22 March 1996


By John Burns

ONE Dorset dairy herd is showing how the benefits of maize silage in a drought-prone area can be obtained without expensive feeding equipment. The herd is the 118-cow Drayton Dairy at Winfrith New-burgh, part of the 1457ha (3600 acres) farmed in-hand by Lulworth Castle Farms which are rented from Mr and Mrs Wilfred Welds Lulworth Castle Estate.

On black, sandy loam over chalk and gravel, and in an area of very low summer rainfall, the farm suffers a drought most years. Summer grass growth is unpredictable and never plentiful and so forage maize plays a key role.

Two other herds on the estate have 280 cows each, and are on a complete diet feeding system. Each unit has three staff doing all the work except feeding. No relief labour is employed for days off and holidays.

By contrast, the 118-cow Drayton Dairy is a one-man unit with a relief milker giving the herdsman an average of a five-and-a-half day week plus annual holidays. The only equipment is a tractor with loader, automatic scrapers in the cubicle passages, and a milking parlour, where all the concentrates are fed.

There is no feed trough for forage or extra concentrates. Maize silage is self-fed and each day in winter either one big bale of grass silage and one of straw or two of grass silage, are fed in ring feeders "to keep the rumen right."

Genus consultant Quentin Straghan said if no long fibre was fed and maize silage of that quality was the only forage, they could expect a 15% to 20% incidence of displaced abomasum. "Maize silage with a very high grain content tends to sink to the bottom of the rumen and if no other forage is fed the rumen starts to swing when the cow tries to ruminate. In extreme cases it can swing right over and the result is a twisted abomasum."

Farm manager Bruce Guthrie said considerable skill was needed to operate a self-feed system with maize silage of that quality. If given complete freedom the cows would eat so much maize they would not eat their concentrates. These were an essential part of the diet, being specially formulated to correct the deficiencies of proteins and minerals in the maize.

Herdsman Mike Wilkinson had developed a system which kept the cows adequately fed but still hungry enough to eat their concentrates in the parlour. It involved a detailed knowledge of the cows and what they were eating, and moving the electric fence three or four times a day after hand forking silage off the face.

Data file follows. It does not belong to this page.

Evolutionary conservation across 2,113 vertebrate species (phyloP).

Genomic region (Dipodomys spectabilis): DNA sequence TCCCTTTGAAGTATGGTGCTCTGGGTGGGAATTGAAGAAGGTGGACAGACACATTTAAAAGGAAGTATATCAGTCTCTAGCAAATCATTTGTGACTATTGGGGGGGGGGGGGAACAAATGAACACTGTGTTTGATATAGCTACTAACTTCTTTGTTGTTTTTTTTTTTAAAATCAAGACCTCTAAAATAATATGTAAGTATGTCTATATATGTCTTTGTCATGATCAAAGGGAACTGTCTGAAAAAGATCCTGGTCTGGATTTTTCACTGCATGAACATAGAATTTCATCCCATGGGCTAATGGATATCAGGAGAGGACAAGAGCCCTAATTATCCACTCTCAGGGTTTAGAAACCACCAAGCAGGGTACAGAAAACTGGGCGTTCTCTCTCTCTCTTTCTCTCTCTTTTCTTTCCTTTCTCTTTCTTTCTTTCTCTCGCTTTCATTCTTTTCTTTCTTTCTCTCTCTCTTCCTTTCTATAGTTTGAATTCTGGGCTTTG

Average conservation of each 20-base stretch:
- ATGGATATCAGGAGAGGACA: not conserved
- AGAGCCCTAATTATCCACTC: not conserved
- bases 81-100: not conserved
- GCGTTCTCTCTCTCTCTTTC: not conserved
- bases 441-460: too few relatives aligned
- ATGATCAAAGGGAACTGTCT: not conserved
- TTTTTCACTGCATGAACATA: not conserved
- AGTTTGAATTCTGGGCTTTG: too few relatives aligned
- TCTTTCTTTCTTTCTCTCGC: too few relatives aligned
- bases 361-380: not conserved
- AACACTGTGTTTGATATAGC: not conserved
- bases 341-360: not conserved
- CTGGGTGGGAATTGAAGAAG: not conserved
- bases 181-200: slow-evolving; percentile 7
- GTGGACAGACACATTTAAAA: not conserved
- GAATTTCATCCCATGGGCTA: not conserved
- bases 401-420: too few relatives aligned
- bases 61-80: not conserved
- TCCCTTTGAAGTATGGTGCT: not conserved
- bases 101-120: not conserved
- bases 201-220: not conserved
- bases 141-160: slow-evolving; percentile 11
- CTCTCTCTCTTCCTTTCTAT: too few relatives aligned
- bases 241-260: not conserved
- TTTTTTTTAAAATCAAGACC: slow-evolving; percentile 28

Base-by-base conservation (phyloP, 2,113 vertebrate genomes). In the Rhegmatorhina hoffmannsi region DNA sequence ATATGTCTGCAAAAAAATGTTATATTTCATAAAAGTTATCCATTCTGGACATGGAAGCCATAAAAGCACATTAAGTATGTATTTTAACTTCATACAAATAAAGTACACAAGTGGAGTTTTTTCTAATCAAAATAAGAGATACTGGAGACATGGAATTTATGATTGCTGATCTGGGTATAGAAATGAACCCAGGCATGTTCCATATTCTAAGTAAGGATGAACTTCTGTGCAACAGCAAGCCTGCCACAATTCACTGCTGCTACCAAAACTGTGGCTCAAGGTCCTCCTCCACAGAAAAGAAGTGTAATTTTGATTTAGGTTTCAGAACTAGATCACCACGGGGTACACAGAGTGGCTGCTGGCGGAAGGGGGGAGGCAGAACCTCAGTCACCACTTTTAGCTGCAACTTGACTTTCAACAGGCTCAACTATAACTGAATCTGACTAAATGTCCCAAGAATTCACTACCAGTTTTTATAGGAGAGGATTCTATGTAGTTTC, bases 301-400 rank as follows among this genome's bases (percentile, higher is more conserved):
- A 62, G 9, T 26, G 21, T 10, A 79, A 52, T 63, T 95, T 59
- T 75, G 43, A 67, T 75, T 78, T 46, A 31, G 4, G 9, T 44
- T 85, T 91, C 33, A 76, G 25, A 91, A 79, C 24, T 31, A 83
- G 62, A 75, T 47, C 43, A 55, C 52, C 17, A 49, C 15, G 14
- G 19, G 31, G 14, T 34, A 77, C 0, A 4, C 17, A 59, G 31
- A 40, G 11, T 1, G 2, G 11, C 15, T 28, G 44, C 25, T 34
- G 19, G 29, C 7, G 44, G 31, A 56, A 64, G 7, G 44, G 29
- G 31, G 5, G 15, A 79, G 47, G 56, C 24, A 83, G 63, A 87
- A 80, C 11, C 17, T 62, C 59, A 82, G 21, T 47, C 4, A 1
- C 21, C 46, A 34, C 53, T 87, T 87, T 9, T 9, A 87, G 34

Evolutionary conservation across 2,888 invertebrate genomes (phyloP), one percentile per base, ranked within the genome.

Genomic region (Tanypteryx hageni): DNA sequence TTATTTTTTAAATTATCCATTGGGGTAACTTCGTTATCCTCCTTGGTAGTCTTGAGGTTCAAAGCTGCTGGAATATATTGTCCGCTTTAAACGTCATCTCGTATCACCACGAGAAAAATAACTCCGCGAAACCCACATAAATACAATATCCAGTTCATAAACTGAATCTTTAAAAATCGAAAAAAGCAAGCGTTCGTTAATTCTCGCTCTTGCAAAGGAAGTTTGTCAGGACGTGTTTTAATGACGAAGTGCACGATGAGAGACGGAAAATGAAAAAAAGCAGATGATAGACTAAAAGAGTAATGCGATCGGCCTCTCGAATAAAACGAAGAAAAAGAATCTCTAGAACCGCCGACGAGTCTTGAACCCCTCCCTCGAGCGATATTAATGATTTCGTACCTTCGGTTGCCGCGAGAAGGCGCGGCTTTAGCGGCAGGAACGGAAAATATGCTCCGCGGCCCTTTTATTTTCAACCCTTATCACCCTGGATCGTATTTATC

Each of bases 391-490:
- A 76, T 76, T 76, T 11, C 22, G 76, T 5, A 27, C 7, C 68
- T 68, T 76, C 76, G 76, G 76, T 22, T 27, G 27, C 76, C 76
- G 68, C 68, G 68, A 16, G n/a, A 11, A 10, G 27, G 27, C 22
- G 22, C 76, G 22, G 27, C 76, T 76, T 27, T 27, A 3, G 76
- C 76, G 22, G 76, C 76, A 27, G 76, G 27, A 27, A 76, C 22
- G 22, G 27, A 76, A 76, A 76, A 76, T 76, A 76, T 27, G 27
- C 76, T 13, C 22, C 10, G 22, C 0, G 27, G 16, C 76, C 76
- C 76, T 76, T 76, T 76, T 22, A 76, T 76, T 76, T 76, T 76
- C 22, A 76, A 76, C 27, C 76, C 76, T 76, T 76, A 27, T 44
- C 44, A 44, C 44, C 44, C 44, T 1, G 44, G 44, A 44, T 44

Mr Wilkinson said that despite his best endeavours a few shy feeders and heifers might not get their full share. But the alternative was a more complicated, more expensive system which would be unlikely to boost profits. The Drayton Dairys profit a litre was better than on the other units which although they had higher yields and higher margins over concentrates, also had higher operating costs (see table).

The herd calves in the December/March period and so when cows go out to grass, typically about April 7, they can respond to it. Mr Straghan emphasised that the self-feed maize system would be difficult to operate with autumn calvers – they would be over-fed in late winter – and it needed a reasonably tight calving pattern.

The cows are set-stocked on an area which increases as the year progresses. Last spring the herd was kept in at night, self-feeding maize silage, until June 16. That allowed extra grass to be big baled, though the exceptional drought meant it had to be fed during the summer along with extra concentrates. At peak yields up to 10kg of concentrates a day (in two feeds) may be fed. Cake is rationed according to yield, not stage of lactation. &#42

Drayton Dairy results

Averages for theDrayton Dairy

two 280-cow units118 cows

(Autumn calving)(Dec/Mar calving)

Milk yield

(litres a cow a year)76507100

(heading for 7200-plus)

(3 x a day milking)(2 x a day milking)

Milk from forage

(litres a cow)2.0402,992



Concentrates (kg a cow)27102050

Margin over concs

(£ a cow)15461464

*Intentionally lower fat to cut demand for leased-in quota